Understanding the Chromatin Regulatory Landscape Controlling Fibrinogen Gene Expression
ISTH Academy. Fish R. Jul 10, 2019; 274117; OC 74.2 Topic: Fibrinogen & Factor XIII
Richard Fish
Richard Fish
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OC 74.2

Understanding the Chromatin Regulatory Landscape Controlling Fibrinogen Gene Expression

R.J. Fish, C. Espitia Jaimes, C. Di Sanza, M. Neerman-Arbez
University of Geneva, Faculty of Medicine, Department of Genetic Medicine and Development, Geneva, Switzerland

Main Topic: Fibrinolysis and Proteolysis
Category: Fibrinogen & Factor XIII

Background: The human fibrinogen locus can adopt a looped chromatin configuration that contributes to fibrinogen expression. Within this loop are the three fibrinogen genes (FGA, FGB and FGG), their proximal promoters, and four liver cell enhancers. The functional importance of these enhancers and their regulatory hierarchy is unclear.
Aims: To understand the regulatory element hierarchy that coordinates expression of the fibrinogen gene cluster.
Methods: We used a CRISPR-Cas9-based method to direct an active regulatory element histone modification, acetylation of histone H3 lysine 27 (H3K27ac), to fibrinogen promoters and enhancers in non-fibrinogen-expressing HEK-293T cells. Transfection of combinations of plasmids for expression of single guide RNAs (sgRNAs) and a nuclease-deficient Cas9 nuclease fused to the histone acetyltransferase core domain of p300 (dCas9-p300), were used to direct p300 catalytic activity and H3K27ac to specific chromatin sites. Fibrinogen expression was measured by qRT-PCR.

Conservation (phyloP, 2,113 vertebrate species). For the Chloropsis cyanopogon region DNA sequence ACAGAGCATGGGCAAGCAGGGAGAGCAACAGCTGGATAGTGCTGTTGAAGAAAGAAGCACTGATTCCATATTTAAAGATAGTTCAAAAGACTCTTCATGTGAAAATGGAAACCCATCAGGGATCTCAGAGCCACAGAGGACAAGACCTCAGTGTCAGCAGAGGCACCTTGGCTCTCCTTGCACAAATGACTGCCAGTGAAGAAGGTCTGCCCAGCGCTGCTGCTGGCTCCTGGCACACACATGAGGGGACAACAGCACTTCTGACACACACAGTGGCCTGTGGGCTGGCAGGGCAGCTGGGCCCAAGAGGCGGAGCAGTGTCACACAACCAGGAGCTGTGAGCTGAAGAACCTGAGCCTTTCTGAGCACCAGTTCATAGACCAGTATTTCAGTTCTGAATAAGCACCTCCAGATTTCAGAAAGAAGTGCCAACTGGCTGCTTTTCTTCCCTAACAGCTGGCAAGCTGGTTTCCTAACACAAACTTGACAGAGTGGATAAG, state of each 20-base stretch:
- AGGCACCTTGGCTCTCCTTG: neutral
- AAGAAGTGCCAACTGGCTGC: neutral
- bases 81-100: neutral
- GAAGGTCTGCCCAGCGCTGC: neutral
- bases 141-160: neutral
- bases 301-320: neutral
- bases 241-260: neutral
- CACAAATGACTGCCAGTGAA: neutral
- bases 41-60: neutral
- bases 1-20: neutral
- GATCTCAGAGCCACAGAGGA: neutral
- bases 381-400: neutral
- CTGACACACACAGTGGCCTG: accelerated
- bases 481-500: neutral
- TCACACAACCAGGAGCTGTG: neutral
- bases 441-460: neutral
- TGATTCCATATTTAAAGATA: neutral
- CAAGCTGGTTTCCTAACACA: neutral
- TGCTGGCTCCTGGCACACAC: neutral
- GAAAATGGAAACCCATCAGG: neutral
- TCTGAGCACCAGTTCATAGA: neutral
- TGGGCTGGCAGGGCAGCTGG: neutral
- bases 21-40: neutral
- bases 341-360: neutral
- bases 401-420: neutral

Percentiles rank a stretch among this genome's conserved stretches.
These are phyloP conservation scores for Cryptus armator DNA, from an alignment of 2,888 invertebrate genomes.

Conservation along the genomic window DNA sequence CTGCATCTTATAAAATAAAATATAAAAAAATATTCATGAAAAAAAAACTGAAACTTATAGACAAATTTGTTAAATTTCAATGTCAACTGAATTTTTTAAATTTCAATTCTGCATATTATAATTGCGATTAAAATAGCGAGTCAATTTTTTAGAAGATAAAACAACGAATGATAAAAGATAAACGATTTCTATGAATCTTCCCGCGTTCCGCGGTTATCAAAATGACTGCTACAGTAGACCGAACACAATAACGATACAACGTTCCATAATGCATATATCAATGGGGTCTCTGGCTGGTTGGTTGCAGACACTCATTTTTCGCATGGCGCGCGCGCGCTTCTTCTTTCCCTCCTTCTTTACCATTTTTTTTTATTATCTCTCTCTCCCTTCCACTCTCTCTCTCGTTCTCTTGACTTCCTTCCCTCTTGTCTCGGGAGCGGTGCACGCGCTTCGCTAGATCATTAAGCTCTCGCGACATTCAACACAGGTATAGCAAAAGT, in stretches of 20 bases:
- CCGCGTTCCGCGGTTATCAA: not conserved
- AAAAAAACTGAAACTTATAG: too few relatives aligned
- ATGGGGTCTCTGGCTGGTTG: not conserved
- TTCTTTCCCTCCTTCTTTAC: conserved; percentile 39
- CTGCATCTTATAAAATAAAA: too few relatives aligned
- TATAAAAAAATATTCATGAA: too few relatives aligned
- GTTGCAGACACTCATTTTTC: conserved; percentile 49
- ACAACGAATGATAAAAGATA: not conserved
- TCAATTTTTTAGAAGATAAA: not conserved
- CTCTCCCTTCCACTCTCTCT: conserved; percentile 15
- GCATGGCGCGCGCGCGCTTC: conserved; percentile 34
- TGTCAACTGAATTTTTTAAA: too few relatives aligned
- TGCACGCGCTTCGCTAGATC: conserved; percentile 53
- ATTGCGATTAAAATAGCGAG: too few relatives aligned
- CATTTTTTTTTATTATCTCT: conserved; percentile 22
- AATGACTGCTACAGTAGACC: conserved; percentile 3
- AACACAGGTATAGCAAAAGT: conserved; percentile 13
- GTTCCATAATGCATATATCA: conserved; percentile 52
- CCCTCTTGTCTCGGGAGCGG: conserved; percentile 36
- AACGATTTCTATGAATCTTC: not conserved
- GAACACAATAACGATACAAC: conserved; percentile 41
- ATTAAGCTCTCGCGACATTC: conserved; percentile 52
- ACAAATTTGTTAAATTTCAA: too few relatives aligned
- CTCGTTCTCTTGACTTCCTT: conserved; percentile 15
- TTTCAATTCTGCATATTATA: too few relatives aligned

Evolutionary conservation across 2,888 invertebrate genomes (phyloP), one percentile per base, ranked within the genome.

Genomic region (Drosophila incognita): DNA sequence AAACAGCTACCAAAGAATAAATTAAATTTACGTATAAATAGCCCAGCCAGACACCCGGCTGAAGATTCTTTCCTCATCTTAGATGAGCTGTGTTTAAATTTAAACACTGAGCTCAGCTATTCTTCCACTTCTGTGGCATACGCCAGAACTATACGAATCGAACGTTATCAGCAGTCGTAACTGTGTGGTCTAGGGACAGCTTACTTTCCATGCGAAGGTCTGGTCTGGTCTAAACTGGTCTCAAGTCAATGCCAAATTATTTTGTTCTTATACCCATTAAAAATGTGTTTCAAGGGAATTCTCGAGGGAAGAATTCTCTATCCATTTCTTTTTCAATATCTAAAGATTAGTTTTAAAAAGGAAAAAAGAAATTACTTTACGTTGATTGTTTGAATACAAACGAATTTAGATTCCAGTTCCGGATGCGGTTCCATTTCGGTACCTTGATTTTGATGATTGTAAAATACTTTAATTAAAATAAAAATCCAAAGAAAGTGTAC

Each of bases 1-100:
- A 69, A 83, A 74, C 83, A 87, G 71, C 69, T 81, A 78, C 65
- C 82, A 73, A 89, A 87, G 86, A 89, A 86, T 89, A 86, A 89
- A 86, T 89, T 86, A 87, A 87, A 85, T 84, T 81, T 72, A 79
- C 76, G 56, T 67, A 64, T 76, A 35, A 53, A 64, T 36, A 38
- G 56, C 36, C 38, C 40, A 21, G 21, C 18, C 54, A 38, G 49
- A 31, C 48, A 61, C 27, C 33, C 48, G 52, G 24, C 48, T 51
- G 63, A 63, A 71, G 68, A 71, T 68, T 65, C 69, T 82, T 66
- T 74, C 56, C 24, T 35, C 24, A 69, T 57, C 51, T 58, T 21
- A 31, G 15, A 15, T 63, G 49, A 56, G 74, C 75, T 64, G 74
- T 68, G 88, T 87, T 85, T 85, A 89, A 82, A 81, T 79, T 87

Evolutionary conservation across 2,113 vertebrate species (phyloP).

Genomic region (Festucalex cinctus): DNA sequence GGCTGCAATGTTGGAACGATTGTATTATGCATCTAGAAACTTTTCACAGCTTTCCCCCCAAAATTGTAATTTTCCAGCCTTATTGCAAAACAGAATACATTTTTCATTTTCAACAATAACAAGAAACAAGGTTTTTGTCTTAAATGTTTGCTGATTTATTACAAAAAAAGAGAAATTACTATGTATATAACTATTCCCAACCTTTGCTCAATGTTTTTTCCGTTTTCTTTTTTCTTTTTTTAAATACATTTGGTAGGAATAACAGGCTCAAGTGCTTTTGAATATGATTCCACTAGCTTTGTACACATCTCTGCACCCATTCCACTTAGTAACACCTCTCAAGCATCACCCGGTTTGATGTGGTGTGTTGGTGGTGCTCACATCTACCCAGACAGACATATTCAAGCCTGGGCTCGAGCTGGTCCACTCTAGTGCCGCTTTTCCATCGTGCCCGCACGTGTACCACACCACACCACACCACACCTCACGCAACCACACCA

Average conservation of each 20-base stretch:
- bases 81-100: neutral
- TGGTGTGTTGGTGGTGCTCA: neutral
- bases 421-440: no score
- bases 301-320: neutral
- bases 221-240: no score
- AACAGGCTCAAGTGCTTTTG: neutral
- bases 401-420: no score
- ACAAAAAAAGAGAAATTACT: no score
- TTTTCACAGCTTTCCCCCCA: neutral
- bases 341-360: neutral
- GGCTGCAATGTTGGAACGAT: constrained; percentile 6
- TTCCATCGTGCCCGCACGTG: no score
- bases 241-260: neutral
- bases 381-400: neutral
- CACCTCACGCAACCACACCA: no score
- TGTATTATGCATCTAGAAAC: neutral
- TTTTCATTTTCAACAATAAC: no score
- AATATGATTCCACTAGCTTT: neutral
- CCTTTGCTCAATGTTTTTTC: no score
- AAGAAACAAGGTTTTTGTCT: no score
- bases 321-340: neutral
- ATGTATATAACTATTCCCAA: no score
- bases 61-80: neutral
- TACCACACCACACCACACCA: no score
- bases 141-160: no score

Results: FGA and FGB transcripts were not detected in HEK-293T cells, FGG is expressed near the lower limit of qRT-PCR detection. dCas9-p300 and sgRNAs directed to the FGA, FGB and FGG proximal promoters induced expression of FGA and FGB and increased FGG expression, respectively. The FGG gene, with pre-existing basal expression, showed increased expression when targeting dCas9-p300 to any of the gene cluster enhancers. However, increased expression of the FGA and FGB genes, by directing dCas9-p300 to enhancers, was only measured when their proximal promoters were also targeted. By concurrently targeting a single fibrinogen promoter and individual enhancers for H3K27ac we measured similar gene expression increases for each enhancer on each gene, suggesting functional redundancy among the fibrinogen locus enhancer elements.
Conclusions: Active enhancer elements of the fibrinogen gene cluster can act on any of the fibrinogen genes, provided the proximal gene promoters are in a transcriptionally active state. This redundancy in enhancer activity can now be investigated by sequential deletion of enhancers in fibrinogen-expressing cells.

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